By Faye Claridge, web producer
In 2003, the Royal Pump Rooms staged an exhibition of Terry Atkinson's work, which inspired me to research and share the important work of the Art and Language group, of which Terry Atkinson was a founder member.
Yellow Axe Head from the Enola Gay series by Terry Atkinson
Art and Language was a very important group in the development of conceptual art and remain an influence on the theory and practice of art.
It is with pride that I realised, through the Pump Rooms exhibition, that Terry Atkinson was a local lad, from Leamington.
The founders of the group, Terry Atkinson, Michael Baldwin, David Bainbridge and Harold Hurrell, worked collaboratively around 1966-67, when a number of them were based in the Coventry School of Art.
Coventry School of Art
Sketch of the proposed Coventry School of Art in 1869
The Coventry School of Art was founded in 1843. The school shot into the limelight in the 1960s, for its innovative design technology and conceptual art, at the time Art and Language was formed.
During that decade, the neighbouring Herbert Art Gallery and Museum also became renowned for its cutting-edge exhibitions, attracting national and international artists.
The art school is now part of Coventry University and teaches across five broad subject areas - Communication, Culture and Media, Industrial Design, Information Design, Performing Arts and Visual Arts.
Art and Language
Detail of Lovely Slang V, courtesy of Lisson Gallery and Art and Language
The name Art and Language was devised in 1968 as the collective name under which the founders worked. It also became the title of a conceptual art journal.
The Art and Language crew increased between 1969 and 1970 as Ian Burn, Mel Ramsden, Joseph Kosuth and Charles Harrison joined the group.
Art and Language developed the critical and conceptual work started by Duchamp (amongst others). As the name suggests, writing and debate were always as important to the group as visual or physical art production.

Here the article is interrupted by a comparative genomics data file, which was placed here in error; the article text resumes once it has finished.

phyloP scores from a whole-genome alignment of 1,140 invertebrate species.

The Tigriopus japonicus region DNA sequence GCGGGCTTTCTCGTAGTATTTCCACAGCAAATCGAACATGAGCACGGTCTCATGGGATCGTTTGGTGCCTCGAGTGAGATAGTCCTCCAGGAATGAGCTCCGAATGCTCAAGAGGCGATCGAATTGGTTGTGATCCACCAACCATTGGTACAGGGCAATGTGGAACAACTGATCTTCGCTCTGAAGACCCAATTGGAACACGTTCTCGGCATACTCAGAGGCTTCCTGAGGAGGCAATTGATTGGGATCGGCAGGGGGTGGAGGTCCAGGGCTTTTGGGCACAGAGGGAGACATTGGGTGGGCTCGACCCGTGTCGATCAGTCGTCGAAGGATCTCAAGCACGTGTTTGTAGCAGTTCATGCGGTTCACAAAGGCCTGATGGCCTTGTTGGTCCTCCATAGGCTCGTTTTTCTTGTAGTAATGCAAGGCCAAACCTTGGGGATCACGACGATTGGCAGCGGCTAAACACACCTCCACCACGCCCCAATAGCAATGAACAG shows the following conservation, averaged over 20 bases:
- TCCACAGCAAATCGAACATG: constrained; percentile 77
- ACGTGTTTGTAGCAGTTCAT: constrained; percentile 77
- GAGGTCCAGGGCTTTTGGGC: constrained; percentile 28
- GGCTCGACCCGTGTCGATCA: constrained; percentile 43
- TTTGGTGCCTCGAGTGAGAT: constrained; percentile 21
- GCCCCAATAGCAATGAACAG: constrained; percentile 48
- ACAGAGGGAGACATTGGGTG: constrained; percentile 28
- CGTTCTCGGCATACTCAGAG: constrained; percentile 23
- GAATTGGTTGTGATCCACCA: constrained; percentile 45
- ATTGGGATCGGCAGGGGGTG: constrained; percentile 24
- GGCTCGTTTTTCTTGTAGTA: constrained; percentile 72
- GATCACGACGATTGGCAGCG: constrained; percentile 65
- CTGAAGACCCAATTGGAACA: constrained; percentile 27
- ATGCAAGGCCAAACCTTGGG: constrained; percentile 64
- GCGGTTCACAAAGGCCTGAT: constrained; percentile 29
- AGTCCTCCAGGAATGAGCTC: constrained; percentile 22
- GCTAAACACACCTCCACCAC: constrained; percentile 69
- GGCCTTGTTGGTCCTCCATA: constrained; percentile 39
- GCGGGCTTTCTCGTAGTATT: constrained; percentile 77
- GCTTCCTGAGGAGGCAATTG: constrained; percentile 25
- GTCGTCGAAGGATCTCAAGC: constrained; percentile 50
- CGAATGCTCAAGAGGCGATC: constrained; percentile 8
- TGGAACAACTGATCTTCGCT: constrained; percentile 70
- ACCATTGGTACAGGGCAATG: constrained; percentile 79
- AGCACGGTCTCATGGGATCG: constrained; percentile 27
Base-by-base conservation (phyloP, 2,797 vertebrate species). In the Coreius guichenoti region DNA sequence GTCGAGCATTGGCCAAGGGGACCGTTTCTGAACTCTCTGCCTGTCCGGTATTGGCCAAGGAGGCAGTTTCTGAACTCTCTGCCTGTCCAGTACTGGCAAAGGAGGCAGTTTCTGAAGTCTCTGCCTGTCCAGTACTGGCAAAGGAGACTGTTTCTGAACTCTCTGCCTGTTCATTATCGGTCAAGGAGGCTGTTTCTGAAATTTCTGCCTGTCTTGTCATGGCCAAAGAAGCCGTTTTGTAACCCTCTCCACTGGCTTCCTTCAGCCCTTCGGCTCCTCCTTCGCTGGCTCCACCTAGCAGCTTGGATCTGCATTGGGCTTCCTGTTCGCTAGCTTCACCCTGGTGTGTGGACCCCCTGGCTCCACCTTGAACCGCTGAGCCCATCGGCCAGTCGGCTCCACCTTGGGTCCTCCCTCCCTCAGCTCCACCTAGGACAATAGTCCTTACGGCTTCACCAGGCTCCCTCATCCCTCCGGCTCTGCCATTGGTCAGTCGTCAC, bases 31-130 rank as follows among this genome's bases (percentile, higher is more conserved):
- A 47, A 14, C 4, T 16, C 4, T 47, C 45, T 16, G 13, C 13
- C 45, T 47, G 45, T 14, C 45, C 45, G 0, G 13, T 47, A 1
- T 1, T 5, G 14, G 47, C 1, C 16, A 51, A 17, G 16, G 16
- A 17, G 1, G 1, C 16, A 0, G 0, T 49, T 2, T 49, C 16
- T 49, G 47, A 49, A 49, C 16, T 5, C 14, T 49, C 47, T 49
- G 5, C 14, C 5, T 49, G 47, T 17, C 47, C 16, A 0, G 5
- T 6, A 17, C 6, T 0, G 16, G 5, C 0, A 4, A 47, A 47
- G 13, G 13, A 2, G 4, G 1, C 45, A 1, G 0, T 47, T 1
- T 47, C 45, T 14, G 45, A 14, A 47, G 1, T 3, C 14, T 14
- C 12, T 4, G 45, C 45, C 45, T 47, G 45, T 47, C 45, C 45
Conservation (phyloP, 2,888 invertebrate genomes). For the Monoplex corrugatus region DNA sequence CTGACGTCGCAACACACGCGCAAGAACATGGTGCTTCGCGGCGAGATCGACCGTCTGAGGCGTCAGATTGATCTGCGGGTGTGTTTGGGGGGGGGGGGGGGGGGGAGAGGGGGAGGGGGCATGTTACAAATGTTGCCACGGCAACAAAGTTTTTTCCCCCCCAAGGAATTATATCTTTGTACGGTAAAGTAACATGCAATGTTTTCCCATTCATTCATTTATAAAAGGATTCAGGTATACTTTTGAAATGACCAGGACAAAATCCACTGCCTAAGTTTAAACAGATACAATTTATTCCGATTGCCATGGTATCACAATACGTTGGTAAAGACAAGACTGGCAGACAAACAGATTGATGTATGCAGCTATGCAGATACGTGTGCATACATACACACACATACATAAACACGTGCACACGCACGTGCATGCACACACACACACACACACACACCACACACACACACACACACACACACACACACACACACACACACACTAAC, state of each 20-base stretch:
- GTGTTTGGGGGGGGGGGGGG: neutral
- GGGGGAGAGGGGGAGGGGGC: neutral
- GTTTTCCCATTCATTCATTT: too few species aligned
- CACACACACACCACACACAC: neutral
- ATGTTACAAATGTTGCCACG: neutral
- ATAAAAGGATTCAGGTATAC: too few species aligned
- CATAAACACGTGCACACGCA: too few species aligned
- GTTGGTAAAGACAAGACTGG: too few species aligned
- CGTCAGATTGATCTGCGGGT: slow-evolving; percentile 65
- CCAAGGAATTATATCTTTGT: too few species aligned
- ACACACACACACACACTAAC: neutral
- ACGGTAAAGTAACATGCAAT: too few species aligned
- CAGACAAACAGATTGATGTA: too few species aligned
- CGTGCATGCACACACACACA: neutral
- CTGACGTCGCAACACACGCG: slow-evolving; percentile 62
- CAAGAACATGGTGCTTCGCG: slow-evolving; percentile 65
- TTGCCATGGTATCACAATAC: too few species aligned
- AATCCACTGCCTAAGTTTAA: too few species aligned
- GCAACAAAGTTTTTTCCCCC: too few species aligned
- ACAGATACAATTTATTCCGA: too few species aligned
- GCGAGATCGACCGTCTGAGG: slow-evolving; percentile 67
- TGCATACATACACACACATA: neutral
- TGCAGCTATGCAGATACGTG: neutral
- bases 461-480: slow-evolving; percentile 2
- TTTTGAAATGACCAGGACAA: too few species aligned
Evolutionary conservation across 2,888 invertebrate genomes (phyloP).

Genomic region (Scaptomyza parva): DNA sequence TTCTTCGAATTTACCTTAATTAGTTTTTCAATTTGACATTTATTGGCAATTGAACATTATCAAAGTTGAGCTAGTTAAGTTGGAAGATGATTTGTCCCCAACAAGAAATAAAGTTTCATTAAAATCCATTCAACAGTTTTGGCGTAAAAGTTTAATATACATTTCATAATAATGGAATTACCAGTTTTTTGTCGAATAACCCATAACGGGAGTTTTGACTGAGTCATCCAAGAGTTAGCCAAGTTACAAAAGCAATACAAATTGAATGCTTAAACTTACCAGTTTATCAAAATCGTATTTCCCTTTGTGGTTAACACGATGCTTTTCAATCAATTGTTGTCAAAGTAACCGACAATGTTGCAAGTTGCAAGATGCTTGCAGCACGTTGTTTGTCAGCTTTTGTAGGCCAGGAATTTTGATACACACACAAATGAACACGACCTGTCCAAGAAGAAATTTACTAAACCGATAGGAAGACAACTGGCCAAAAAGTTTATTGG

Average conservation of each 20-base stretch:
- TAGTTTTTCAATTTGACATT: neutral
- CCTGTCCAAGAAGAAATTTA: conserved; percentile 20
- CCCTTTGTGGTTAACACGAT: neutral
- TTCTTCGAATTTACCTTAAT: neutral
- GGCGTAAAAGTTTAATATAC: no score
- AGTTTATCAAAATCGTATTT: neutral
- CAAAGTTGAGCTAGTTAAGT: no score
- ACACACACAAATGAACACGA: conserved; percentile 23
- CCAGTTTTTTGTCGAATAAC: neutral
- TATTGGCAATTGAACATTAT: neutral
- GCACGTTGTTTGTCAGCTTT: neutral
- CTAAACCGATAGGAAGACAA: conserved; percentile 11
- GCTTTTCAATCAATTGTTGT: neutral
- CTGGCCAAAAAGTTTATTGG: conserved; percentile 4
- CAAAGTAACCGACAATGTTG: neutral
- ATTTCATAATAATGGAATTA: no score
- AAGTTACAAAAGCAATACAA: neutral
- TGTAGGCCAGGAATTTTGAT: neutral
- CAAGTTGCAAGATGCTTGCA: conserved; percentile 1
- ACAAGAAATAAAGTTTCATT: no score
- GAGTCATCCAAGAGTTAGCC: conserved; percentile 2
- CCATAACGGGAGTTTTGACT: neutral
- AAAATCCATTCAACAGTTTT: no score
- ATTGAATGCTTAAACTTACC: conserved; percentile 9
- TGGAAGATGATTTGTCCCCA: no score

To assist this strand of their work the Art and Language Press was founded by Terry Atkinson and Michael Baldwin in association with David Bainbridge and Harold Hurrell in 1968.
Their publications, such as the Art and Language journal, were key to their exploration and communication of ideas.
The group pursued the idea that art practice should be thoroughly theorised, separating it from craft or merely aesthetic concerns.
Detail of Homes From Homes 1, courtesy of Lisson Gallery and Art and Language
By the mid-1970s, Art and Language had become a force to be reckoned with, producing critical conceptual art in the form of publications, indexes, records, texts, performances and paintings.
Art and Language - in its various forms - has been included in many international exhibitions including the Documenta exhibitions of 1972, 1982 and 1997.
There have also been several retrospectives in recent years, at the Jeu de Paume, Paris in 1993, PS1, New York in 1999 and at the Musee D'Art Moderne in Lille in 2001.
A publication called "Essays on Art and Language" was published in 2001 and there are a number of the group's works in current exhibitions, proving interest in the group is still very much alive.